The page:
Kev Quirk

Moving from Jekyll to Blot

19 Apr 2023 | ~8 minute read

I've been exploring Blot lately. It's great, so I've decided to move this site over to it from Jekyll.

I recently wrote about whether my current setup was good enough and whether I should move over to Blot for my blogging platform.

Now, I really enjoy playing with new tools like Blot - it's fun for me. So it's not just about finding my blogging utopia, it's enjoyable too. With that in mind, I've moved platforms from Jekyll yo Blot. 🙃

In this post, I want to talk about some of the reasons for my move, as well as some of the challenges I faced during the process. Just in case you're thinking about doing the same.

The challenges would be very similar no matter what SSG you're running. So hopefully this will still be useful, even if you're not running Jekyll.

Why I moved from Jekyll

I've had a post in my drafts for a long time that's titled "Should We Pay For Static Hosting?" Unfortunately I never got around to writing it, but I think it's a good indication of one of the concerns I had running Jekyll.

Hosting.

Or, more specifically, free hosting. I was hosting with Netlify, which integrates brilliantly with GitHub to provide a CI/CD pipeline to allow for easy deployment of static sites. I was using their extremely generous free package.

And there's the rub...

What if Netlify decide to charge for their service? That's fine, but what if it's more than I'm prepared to pay? What is the VC funding runs out and they go under? What if they change their terms in such a way that aren't compatible with my own moral compass? What if, what if, what if...

All hypothetical, of course, but none are out of the realms of possibility. Ultimately, the free package almost seems to good to be true, and you know what they say about things that are too good to be true...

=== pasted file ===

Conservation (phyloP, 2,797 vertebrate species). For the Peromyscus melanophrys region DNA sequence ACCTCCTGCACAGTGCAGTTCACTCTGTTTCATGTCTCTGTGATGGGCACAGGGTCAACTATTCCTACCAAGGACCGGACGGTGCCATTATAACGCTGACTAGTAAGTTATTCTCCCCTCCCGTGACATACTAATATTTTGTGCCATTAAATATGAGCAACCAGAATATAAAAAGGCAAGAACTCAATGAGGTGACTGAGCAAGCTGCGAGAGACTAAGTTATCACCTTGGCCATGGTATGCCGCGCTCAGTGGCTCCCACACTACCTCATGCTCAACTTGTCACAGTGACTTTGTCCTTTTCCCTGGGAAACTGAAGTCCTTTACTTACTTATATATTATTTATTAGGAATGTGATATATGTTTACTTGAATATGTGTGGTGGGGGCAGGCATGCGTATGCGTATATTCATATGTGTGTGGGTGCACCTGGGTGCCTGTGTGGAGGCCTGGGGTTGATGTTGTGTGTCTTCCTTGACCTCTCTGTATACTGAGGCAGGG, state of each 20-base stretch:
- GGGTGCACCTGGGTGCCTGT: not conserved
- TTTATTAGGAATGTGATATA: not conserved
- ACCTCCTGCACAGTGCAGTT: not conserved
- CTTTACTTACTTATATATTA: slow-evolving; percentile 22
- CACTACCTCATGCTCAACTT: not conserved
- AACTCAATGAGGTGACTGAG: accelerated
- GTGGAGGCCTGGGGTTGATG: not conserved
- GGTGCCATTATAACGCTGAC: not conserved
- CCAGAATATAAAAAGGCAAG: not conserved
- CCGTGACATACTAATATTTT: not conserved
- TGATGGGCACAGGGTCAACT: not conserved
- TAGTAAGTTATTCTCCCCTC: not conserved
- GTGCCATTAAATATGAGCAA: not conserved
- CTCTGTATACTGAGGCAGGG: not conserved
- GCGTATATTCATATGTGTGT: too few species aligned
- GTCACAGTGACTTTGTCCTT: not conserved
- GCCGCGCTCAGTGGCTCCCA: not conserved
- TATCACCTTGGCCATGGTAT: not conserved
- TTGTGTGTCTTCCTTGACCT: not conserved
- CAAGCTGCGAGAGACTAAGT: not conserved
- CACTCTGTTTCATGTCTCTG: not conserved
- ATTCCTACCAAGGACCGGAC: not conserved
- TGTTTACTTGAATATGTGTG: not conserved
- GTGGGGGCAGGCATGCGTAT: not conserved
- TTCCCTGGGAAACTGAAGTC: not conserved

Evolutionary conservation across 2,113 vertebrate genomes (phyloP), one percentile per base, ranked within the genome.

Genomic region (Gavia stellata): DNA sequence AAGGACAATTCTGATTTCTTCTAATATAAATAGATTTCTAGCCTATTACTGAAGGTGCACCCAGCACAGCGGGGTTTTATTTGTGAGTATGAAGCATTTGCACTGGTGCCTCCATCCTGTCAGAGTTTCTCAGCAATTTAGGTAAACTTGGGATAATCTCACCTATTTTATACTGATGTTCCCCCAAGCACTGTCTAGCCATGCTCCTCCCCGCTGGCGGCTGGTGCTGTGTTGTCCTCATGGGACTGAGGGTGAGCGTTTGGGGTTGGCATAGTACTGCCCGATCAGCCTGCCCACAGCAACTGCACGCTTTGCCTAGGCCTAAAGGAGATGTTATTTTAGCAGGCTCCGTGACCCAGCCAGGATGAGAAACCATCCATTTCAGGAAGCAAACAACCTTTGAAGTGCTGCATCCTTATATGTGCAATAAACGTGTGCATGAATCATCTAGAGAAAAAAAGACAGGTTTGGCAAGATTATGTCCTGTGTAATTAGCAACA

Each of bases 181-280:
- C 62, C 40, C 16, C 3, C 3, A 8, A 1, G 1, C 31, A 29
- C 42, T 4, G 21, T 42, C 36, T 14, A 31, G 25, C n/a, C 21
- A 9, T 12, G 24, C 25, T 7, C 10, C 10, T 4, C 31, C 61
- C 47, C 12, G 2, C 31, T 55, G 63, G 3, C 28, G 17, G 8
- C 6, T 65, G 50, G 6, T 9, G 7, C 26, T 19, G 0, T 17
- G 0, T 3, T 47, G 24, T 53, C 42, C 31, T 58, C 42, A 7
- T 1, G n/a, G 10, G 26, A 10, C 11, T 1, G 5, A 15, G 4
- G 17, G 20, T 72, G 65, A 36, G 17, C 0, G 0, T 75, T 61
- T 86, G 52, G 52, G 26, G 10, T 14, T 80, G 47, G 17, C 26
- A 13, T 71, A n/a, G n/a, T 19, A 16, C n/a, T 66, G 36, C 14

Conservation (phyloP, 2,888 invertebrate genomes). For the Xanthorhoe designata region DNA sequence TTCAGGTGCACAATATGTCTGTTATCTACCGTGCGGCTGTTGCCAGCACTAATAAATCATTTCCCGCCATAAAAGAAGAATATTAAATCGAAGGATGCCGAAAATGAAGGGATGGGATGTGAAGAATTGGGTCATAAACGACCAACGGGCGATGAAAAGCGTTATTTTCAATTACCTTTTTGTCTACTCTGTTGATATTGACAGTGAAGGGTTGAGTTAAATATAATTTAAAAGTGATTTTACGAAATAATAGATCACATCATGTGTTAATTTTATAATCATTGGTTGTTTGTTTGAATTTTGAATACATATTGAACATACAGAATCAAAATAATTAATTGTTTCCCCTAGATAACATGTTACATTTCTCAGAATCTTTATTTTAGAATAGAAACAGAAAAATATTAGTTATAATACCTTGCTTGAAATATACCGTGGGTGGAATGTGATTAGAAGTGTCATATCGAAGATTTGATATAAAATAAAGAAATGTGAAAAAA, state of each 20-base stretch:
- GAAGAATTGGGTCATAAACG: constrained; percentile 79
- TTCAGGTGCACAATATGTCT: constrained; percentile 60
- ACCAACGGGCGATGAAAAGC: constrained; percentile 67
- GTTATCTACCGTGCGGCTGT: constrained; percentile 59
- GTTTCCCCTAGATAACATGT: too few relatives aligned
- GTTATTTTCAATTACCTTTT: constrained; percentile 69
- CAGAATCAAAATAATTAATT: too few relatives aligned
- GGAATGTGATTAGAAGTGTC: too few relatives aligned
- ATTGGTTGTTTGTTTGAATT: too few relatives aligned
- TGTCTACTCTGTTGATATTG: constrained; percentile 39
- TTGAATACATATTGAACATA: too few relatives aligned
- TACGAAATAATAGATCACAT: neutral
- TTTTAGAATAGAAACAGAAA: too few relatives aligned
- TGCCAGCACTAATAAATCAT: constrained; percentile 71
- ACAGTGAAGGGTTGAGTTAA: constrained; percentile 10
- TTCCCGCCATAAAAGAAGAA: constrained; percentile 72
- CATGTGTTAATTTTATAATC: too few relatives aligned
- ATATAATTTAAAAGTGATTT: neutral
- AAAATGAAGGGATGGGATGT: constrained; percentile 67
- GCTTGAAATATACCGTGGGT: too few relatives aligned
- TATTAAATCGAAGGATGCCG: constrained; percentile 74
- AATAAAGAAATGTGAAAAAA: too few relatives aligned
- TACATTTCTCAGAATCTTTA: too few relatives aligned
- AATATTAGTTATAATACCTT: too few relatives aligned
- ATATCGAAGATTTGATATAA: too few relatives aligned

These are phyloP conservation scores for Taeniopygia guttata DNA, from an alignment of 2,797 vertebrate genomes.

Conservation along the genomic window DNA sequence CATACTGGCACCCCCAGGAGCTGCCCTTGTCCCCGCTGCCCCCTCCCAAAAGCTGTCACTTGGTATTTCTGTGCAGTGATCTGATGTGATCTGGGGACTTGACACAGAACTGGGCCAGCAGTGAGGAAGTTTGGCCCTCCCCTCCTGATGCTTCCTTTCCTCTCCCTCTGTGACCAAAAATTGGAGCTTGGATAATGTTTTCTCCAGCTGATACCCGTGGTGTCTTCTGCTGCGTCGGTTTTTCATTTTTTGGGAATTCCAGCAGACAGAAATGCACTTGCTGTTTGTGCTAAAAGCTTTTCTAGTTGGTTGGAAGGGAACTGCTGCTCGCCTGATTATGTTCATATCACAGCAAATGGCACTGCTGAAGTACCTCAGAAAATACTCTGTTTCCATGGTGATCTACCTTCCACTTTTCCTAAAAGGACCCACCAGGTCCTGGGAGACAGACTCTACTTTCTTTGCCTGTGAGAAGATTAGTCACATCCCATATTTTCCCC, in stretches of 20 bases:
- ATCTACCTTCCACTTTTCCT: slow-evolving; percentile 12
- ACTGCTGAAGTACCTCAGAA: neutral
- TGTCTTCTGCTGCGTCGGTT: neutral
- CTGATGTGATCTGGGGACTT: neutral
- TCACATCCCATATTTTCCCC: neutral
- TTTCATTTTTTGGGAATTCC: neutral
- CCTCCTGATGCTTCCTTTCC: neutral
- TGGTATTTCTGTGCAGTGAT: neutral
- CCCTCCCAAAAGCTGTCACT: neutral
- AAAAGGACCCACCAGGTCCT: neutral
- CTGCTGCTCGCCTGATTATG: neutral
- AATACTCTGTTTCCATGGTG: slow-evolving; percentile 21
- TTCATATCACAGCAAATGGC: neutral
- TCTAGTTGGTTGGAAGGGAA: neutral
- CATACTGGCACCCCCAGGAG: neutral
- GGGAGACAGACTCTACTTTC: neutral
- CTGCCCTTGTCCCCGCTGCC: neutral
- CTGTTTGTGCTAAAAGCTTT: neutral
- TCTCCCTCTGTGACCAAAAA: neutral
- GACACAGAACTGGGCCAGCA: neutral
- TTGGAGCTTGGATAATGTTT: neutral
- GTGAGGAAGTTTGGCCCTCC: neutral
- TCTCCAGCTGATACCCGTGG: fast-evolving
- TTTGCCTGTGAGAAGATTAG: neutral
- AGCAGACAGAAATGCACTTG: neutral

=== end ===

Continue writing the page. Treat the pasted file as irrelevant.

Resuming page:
Dependencies

Aside from hosting, the sheer number of dependencies I need to run Jekyll concern me. In short, my site was dependent on:

I've had a number of problems with my local install of Jekyll in the past, and I continue to have them from time to time. GitHub had a short outage yesterday, which prevented Netlify from pulling the updates to my repo, which meant I couldn't update my site.

Basically, it's a lot of moving parts -- none of which I'm in control of -- for such a simple site.

It worried me.

Playing around

Finally, I like to play around with this kinda thing. I like to learn new technologies and I have fun doing it. So even if we ignore all of the above, it's worth doing the work (in my opinion) for this reason alone. 🙃

Challenges

During the migration from Jekyll to Blot, I came across a couple of issues, but managed to work around them. I won't go into the detail of them all here, but I want to quickly talk about the 3 main ones I had:

  1. Not wanting to run Dropbox on my machine
  2. Blot's performance
  3. Redirecting my old domain (kevq.uk)

Running Dropbox locally

If you didn't know, Blot can use Dropbox, Git or Google Drive for syncing data. I didn't really want to use Git as that wouldn't offer any advantages over Jekyll, really.

What I really like about using Dropbox is that I can save a file in a folder, then Blot will do the rest. I could use Google Drive, but I'm all about de-Googling, so that ain't gonna happen.

I have a Dropbox account from years ago that has around 15GB of storage, thanks to referrals, but I didn't want to install Dropbox on my machine. In fact, I didn't want to install any additional software on my machine. The point of all this was to simplify the software stack, not add more of it.

I already run Synology Drive on my Synology, so I created a new shared folder on Drive, then used Synology's Cloud Sync app to then sync with Dropbox in turn.

Instead of installing Dropbox on my machine, I can sync to the service via my Synology. So syncing goes my machine > my Synology > Dropbox

This also has the advantage of backing up my site within my normal backup routines from my Synology.

Blot's performance

I noticed while I was building the new Blot site that it didn't seem quite as snappy as the Jekyll site. I'd often see FOUT as the font I used was delayed in loading, plus, generally speaking, it felt a little sluggish.

Don't get me wrong it's not slow by any stretch, but it did feel slow in comparison to Jekyll. So I decided to test it.